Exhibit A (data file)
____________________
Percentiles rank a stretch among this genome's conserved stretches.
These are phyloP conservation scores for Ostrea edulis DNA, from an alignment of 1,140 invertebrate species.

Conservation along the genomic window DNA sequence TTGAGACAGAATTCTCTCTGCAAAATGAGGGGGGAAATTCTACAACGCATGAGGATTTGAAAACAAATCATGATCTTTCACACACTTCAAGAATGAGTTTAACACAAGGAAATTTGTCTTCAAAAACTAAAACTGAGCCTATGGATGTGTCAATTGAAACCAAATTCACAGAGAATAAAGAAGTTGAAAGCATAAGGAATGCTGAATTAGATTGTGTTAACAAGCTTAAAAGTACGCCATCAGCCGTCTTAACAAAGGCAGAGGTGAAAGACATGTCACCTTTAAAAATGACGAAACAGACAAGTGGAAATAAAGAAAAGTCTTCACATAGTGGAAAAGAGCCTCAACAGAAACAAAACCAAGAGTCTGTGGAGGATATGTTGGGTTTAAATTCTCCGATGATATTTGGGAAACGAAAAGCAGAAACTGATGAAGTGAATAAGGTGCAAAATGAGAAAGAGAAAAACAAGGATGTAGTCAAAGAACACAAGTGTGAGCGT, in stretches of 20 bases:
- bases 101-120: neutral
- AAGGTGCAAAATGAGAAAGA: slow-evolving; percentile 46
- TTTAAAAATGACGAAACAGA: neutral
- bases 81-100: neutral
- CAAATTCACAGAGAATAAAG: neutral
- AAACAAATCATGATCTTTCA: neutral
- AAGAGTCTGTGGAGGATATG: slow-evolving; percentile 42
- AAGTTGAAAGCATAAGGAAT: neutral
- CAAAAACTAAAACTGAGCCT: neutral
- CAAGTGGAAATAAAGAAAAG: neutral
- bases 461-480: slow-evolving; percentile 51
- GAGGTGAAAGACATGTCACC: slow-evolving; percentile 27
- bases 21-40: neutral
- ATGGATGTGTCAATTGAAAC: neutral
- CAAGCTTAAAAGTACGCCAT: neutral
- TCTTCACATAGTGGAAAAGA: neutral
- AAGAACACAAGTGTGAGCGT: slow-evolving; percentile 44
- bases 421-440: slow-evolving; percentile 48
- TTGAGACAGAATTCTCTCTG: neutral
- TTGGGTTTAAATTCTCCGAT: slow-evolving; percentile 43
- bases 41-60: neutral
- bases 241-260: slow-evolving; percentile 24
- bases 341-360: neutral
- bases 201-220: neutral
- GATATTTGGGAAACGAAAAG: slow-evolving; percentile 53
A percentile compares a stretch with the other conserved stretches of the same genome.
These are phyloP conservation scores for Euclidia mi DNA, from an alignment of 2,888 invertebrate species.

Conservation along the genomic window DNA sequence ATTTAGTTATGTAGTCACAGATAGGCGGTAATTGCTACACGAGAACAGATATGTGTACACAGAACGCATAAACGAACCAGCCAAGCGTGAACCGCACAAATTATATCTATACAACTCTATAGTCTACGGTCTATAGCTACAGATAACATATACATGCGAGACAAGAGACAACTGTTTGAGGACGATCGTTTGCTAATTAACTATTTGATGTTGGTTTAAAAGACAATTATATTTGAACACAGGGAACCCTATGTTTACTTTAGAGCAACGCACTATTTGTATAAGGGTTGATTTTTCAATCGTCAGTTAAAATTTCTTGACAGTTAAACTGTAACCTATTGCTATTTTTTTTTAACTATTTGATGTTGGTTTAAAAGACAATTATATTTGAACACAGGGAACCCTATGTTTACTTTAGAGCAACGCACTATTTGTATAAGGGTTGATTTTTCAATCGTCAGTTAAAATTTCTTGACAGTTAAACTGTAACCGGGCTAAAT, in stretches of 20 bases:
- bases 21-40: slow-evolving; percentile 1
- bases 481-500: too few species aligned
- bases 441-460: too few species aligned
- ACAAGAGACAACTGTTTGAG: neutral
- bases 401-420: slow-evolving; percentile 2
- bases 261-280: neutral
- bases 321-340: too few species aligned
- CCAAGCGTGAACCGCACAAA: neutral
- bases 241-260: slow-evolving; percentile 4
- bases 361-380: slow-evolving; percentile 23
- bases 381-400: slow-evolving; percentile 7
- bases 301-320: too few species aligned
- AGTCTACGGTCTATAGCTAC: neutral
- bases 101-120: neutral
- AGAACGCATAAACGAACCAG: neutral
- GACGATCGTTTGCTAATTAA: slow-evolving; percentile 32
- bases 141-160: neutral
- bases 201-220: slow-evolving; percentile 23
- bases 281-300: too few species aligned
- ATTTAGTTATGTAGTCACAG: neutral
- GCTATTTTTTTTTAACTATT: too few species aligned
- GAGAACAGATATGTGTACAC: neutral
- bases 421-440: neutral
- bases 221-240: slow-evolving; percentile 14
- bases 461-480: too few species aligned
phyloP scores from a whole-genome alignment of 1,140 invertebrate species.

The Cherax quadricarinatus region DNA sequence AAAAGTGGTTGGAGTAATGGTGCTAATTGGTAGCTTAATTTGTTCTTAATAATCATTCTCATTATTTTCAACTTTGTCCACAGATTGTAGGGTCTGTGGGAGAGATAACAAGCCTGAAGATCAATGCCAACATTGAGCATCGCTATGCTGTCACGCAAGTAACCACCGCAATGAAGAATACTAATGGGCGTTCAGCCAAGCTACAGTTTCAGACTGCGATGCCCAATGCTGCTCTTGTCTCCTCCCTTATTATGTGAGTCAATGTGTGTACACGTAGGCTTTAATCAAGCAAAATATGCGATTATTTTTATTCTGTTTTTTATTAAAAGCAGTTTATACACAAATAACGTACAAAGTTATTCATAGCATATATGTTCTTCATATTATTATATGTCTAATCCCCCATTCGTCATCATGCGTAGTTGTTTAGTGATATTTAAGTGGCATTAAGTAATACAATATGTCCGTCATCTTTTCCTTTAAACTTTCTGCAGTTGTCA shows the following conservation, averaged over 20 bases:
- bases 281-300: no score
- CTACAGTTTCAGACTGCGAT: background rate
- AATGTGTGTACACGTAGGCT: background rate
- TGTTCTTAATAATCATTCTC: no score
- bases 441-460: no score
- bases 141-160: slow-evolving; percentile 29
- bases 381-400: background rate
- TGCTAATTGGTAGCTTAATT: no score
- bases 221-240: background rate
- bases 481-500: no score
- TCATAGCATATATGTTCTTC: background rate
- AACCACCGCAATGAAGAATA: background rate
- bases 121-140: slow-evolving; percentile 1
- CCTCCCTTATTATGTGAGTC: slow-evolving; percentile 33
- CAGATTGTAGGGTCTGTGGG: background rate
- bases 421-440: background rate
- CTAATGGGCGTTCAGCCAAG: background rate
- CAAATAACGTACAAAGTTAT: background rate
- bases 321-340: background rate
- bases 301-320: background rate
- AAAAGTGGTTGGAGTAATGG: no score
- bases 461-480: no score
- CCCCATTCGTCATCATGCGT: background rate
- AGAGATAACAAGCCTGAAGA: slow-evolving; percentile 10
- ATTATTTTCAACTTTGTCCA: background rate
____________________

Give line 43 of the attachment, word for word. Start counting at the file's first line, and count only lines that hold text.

- bases 301-320: too few species aligned